But the process has gotten slightly easier since the the museum commission first talked about it in 2019. The state Supreme Court in 2021 took out a stipulation in state law that such changes needed two-thirds of the state’s legislators to sign on. It now only requires a simple majority.

‘Lightning rod’

Lawmakers’ directive was not part of any legislation. The panel of two Republicans and two Democrats, chaired by Whitmire, simply asked Roberson to raise the idea to the museum’s commission and present examples of times the word “confederate” lost the museum money.

Statehouse panel signals openness to change SC Confederate Relic Room’s controversial name
Confederate Relic Room and Military Museum commission members R. Voight Shealy, left, and T. Leland Summers, right, discuss a potential museum name change during a meeting Thursday, Feb. 22, 2024. The museum’s controversial name is costing it corporate donations and ticket sales revenues, museum director Allen Roberson said during the meeting. (Skylar Laird/SC Daily Gazette)

In the early 2000s, a higher-up for Michelin tires spent hours touring the museum and complimenting its collection. At the end of the day though, he told Roberson he would not donate.

A few years later, the museum director asked Sonoco packaging company for a contribution to conserve a flag used by Black troops in World War I. The museum had artifacts once owned by the company’s founder, James Lide Coker, Roberson said.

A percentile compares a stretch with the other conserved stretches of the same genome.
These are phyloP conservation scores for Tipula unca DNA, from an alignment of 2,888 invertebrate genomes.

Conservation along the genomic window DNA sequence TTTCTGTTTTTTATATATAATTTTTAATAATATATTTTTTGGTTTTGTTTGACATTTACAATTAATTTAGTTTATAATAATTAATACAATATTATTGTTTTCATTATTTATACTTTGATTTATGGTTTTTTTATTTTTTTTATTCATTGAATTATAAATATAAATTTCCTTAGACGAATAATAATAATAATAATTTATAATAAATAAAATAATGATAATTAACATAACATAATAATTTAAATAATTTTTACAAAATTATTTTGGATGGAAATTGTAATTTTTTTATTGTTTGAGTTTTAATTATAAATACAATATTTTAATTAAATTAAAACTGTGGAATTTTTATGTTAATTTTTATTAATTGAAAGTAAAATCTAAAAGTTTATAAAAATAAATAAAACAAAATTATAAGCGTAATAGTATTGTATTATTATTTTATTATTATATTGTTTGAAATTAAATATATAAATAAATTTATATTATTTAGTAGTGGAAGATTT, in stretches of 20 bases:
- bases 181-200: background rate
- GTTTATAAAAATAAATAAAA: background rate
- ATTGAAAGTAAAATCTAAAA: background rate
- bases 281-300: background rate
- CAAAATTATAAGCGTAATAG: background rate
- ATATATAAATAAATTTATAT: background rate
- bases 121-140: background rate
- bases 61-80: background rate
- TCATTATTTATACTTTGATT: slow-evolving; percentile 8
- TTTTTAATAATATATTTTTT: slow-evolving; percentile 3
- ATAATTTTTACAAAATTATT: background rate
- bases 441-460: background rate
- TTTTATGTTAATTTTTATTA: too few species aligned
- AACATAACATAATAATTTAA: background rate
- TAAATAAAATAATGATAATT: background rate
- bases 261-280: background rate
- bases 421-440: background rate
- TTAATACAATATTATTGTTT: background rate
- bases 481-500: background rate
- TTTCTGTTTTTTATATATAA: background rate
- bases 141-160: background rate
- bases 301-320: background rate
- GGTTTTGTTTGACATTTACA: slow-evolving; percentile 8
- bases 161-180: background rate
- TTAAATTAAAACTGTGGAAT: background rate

Still, the company declined.

The list goes on:

  • Budweiser of Columbia wouldn’t give.
  • Boeing refused to put the museum on its list of nonprofits to which it would match contributions.
  • Even a commissioner’s son, who worked at Raymond James Investment Banking, said there was just no way to convince his bosses to listen to a request.

All cited the Confederate Relic Room’s name as their reason, Roberson said.

The museum has found willing donors in the United Daughters of the Confederacy — the organization that founded it in 1896 — as well as Sons of Confederate Veterans and individual veterans. But those dollars only go so far.

The name has also put the museum’s accreditation status with the American Alliance of Museums in jeopardy. Losing that designation could mean losing credibility as a museum, Roberson said.

The word “confederate” also loses the museum ticket sales. The Relic Room is located within the S.C. State Museum building, but people pass it by. Roberson spoke of one woman who refused to enter while her husband toured, telling staff “I don’t want to see the racist museum.”

“The reference to the Confederacy is a lightning rod,” museum commissioner R. Voight Shealy said during a recent meeting. “We all know it.”